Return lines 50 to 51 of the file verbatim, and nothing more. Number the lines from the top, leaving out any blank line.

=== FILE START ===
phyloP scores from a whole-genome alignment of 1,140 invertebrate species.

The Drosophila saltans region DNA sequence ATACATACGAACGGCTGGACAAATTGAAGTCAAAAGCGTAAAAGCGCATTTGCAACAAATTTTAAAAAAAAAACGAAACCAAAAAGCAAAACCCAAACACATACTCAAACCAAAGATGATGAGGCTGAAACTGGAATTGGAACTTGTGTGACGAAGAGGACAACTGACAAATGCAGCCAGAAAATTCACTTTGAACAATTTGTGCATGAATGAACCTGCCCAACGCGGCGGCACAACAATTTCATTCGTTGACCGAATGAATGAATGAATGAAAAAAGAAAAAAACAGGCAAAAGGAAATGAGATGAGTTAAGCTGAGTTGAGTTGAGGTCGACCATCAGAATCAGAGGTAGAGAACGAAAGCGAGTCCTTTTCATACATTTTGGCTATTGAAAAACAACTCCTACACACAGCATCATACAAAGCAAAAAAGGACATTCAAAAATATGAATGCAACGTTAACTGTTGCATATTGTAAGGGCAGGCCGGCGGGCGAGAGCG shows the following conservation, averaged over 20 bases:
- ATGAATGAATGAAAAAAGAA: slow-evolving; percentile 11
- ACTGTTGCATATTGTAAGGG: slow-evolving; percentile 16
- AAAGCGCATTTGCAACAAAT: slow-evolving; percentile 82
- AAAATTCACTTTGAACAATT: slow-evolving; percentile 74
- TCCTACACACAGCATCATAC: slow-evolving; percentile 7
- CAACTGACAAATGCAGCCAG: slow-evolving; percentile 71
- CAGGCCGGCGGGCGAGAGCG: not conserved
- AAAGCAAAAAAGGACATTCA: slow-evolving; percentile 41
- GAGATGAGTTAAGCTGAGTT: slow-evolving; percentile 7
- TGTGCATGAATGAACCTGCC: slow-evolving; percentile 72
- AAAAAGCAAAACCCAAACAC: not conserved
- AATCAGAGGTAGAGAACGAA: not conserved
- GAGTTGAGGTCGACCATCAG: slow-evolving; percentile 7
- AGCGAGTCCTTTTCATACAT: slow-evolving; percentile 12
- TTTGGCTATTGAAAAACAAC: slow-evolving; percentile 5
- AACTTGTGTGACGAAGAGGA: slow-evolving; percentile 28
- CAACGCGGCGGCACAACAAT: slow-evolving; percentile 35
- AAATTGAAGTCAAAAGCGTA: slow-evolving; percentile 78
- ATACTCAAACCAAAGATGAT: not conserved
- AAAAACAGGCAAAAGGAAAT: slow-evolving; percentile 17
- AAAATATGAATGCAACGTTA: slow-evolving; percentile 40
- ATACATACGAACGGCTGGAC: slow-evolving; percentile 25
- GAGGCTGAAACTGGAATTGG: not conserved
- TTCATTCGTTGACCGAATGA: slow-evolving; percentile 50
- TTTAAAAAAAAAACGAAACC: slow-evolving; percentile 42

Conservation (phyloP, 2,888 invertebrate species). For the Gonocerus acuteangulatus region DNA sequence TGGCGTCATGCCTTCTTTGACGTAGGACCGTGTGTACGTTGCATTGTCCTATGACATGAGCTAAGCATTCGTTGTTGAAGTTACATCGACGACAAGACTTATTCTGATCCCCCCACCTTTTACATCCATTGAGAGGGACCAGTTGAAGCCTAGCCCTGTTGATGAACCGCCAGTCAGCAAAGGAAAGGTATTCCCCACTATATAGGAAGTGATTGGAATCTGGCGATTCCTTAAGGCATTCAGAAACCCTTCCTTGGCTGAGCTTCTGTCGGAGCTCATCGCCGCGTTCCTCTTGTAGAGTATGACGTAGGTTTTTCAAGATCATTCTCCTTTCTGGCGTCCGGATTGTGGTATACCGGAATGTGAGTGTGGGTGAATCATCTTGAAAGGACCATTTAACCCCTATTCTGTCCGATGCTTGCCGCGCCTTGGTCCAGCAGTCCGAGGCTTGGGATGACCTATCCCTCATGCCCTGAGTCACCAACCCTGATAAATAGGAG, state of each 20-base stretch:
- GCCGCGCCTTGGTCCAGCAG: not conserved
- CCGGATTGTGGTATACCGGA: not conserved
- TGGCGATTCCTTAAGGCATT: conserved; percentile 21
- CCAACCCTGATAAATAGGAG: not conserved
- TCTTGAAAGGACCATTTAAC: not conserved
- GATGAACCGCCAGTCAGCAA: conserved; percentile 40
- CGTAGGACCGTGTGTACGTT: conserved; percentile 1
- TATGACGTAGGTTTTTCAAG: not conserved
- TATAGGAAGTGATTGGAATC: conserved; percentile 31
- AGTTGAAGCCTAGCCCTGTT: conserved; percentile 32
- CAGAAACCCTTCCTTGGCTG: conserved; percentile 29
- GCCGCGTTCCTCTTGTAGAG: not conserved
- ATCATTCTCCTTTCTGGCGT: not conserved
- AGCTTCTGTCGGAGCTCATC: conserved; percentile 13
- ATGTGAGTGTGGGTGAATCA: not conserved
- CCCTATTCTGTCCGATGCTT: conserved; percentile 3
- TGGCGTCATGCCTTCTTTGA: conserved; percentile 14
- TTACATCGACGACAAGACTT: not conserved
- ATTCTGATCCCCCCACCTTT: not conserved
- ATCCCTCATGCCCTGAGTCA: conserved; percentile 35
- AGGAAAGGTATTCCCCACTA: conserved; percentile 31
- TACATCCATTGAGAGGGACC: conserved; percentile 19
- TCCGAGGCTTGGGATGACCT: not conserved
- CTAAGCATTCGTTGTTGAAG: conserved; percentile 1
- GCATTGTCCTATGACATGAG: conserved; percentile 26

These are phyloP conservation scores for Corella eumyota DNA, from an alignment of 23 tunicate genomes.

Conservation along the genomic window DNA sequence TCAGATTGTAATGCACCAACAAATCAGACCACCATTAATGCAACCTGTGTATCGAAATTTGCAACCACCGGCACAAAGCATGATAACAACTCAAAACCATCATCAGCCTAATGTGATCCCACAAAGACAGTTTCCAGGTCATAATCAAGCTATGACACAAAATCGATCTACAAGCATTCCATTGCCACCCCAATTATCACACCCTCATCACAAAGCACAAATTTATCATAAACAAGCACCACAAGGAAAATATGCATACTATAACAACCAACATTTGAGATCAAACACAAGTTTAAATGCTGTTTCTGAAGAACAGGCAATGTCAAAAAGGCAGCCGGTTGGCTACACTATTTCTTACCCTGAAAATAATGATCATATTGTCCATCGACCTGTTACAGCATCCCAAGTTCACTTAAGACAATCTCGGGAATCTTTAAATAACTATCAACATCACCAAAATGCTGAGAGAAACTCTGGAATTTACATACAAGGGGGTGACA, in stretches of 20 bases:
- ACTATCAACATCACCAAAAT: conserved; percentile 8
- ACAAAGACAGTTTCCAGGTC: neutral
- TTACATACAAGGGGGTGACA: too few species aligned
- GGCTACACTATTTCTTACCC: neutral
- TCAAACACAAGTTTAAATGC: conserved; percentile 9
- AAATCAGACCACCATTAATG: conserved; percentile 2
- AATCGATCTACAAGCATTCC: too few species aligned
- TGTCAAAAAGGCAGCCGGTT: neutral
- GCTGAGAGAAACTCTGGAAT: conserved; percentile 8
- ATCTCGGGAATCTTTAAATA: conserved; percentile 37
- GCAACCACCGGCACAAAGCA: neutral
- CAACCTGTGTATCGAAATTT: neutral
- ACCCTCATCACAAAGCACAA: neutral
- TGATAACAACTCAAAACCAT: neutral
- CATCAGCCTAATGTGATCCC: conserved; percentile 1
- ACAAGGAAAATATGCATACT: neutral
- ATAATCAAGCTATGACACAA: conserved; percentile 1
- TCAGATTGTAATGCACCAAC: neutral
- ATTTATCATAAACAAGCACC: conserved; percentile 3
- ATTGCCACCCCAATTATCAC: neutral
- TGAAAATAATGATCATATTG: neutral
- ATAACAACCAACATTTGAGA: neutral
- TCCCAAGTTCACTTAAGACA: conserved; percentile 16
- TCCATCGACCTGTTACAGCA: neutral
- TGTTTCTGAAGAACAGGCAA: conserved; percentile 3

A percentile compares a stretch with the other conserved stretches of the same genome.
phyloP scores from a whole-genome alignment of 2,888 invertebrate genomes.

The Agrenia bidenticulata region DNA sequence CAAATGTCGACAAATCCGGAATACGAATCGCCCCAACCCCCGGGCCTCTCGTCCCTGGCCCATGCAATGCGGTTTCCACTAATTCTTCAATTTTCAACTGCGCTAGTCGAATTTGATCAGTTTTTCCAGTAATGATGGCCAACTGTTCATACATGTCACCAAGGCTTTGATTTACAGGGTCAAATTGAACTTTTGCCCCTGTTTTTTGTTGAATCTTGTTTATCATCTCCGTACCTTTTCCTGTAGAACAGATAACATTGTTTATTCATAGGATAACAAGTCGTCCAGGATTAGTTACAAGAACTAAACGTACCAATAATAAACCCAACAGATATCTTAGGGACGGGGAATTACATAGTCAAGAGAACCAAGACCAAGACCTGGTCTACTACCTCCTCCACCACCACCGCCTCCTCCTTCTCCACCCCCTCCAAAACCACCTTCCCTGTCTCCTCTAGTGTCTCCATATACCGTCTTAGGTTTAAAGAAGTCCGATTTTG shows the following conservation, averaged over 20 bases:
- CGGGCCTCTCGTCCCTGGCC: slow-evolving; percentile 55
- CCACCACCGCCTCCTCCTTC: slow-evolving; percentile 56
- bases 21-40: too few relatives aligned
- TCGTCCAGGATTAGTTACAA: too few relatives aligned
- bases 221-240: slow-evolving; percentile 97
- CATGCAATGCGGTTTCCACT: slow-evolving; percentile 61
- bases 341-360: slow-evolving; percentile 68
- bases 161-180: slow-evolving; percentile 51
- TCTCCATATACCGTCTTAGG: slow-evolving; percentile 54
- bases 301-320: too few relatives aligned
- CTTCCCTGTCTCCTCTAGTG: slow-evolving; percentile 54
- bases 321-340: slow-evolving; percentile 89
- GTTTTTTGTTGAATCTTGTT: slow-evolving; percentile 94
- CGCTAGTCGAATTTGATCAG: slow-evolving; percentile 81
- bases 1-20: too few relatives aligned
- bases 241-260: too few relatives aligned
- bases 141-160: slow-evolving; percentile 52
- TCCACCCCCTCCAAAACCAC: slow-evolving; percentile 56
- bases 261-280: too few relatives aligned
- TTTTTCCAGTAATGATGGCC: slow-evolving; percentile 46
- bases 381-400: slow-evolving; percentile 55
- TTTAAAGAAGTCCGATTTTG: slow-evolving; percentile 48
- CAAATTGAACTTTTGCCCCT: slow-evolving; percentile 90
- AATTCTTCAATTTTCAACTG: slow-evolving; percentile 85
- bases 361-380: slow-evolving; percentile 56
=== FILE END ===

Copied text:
- TACATCCATTGAGAGGGACC: conserved; percentile 19
- TCCGAGGCTTGGGATGACCT: not conserved